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How often does a tweet, a policy action or a statement by President Trump leave Peter Thiel, a vocal supporter, in disbelief?
“It doesn’t happen very often,” he said.
By many classic measures, Mr. Thiel has impeccable Silicon Valley credentials: a co-founder of PayPal, a Facebook board member since 2005, a partner at the venture capital firm Founders Fund, a sponsor of an ocean cleanup project and a Bitcoin investor.
But in many ways, he is a man on an island — and not just because he has New Zealand citizenship.
His frequent defense of Mr. Trump — a stance that Reed Hastings of Netflix referred to as “catastrophically bad judgment” — has set him apart from much of the tech industry.
At the DealBook conference on Thursday, he acknowledged that the current political environment was “not healthy” but said that the country had been “polarized since the late ’60s” and that Mr. Trump was “not the main cause.”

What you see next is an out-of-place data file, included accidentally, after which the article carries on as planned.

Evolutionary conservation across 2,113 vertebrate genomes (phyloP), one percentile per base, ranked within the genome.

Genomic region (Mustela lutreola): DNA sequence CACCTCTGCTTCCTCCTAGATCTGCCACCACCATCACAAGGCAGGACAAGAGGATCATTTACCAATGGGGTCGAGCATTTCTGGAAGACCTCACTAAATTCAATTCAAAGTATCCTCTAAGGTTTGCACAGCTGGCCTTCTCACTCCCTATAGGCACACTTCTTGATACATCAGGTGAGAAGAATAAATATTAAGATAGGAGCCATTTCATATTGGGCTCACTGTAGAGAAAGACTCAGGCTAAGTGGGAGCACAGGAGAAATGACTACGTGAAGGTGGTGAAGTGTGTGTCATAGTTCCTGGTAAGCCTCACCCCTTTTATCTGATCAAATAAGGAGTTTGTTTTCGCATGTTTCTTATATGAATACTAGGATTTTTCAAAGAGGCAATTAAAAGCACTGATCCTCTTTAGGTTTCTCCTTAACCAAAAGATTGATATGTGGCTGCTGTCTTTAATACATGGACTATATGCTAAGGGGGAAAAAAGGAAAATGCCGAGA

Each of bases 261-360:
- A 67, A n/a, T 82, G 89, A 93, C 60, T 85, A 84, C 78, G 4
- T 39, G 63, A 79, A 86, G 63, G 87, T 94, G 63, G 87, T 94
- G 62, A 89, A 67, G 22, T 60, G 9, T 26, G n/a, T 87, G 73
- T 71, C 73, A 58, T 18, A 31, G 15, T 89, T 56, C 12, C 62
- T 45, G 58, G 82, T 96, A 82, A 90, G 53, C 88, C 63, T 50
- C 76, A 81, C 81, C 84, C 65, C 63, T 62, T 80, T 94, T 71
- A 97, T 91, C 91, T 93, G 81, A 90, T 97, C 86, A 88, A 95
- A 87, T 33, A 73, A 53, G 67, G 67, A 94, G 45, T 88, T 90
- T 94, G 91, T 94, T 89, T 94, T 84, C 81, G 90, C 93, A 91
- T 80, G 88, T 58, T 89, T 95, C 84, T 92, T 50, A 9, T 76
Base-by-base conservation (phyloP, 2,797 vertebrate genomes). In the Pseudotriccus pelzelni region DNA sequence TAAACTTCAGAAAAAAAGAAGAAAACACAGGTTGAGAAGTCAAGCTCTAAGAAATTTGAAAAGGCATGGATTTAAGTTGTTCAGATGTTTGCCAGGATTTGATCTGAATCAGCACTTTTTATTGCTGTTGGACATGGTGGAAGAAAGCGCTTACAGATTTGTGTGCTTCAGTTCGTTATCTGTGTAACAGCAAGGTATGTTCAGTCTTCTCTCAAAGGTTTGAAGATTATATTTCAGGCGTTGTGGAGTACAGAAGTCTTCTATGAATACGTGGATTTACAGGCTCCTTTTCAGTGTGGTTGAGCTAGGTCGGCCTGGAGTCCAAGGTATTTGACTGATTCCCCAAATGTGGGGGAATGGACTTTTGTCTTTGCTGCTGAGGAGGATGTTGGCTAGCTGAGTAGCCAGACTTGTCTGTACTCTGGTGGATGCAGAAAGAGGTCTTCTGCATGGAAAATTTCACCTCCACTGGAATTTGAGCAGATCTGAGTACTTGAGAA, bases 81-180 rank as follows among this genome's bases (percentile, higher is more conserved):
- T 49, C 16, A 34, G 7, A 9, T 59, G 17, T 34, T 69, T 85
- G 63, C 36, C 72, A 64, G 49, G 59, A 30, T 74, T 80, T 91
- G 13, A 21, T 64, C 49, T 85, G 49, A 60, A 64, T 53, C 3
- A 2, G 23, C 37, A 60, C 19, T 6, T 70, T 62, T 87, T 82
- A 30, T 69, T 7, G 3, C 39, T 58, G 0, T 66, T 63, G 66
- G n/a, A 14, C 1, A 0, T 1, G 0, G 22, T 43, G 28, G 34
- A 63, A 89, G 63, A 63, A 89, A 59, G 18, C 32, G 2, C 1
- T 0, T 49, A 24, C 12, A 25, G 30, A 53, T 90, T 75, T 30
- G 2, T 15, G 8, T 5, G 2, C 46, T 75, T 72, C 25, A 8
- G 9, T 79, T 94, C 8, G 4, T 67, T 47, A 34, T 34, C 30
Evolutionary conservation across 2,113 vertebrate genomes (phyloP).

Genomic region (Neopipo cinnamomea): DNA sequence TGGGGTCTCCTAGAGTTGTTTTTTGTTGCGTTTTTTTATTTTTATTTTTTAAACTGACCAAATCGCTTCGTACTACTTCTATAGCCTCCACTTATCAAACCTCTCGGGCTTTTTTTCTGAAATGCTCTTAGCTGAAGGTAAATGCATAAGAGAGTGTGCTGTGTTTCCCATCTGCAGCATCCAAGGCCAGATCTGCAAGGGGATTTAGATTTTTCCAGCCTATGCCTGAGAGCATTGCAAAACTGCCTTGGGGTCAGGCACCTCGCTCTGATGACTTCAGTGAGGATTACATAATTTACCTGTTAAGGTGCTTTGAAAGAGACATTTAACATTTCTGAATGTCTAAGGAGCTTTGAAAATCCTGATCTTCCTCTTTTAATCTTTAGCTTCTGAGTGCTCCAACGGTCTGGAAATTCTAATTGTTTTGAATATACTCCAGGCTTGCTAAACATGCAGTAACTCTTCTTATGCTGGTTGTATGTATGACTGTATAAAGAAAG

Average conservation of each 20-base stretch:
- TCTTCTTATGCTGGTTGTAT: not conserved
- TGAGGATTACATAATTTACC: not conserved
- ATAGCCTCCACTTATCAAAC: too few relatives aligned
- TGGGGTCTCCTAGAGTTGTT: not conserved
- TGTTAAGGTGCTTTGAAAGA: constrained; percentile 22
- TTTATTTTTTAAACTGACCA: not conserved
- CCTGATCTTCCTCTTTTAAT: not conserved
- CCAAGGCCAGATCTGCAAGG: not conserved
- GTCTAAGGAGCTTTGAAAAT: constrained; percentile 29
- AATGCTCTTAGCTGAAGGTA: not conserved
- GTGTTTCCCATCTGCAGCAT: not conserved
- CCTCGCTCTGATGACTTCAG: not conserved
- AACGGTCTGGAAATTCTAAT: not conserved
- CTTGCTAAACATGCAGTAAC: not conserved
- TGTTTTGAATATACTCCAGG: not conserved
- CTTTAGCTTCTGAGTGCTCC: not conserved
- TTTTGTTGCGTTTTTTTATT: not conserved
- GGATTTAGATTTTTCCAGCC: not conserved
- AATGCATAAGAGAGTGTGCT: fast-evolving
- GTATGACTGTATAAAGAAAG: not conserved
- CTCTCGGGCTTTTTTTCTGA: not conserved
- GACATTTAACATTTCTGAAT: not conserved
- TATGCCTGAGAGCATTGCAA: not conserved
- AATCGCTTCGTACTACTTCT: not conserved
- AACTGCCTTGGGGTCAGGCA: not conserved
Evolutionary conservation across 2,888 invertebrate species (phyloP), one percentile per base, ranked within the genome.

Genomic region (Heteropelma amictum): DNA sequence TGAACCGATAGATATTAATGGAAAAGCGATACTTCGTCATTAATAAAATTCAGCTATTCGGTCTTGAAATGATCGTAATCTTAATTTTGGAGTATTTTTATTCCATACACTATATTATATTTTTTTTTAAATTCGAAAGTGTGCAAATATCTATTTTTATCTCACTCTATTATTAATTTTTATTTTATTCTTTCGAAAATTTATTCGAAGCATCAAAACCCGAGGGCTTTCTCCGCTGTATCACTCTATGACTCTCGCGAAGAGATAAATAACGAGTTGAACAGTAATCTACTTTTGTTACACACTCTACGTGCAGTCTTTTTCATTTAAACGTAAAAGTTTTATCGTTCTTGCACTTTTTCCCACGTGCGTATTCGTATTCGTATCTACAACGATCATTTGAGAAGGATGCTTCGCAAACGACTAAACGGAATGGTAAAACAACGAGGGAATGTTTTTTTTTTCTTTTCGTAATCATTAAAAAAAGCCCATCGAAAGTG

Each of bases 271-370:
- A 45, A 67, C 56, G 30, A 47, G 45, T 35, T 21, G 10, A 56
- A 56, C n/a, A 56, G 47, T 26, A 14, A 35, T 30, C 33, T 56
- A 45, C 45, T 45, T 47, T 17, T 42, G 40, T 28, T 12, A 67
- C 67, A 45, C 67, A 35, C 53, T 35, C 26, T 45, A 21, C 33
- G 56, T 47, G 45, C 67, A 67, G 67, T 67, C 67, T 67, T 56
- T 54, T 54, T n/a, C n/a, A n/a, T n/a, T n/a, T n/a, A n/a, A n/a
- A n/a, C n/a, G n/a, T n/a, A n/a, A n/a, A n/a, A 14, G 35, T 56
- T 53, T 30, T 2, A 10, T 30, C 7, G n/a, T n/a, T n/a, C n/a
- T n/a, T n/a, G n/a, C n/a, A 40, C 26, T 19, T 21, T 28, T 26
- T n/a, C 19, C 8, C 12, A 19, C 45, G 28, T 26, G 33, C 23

Mr. Thiel did allow that the conspiracy theories, misinformation and hateful language that have proved difficult to tamp out at Facebook and its subsidiary, Instagram, were “certainly worrisome.”
“It’s a complicated thing to get right,” he said.
And the president’s many unsupported, exaggerated or misleading comments about trade, immigration and even his own popularity?
“I tend to think that the inaccuracies President Trump tells are basically exaggerations of the truth,” Mr. Thiel said.
He also addressed his move to Los Angeles this year, saying Silicon Valley now “feels like a one-party state” marked by “the madness of crowds.”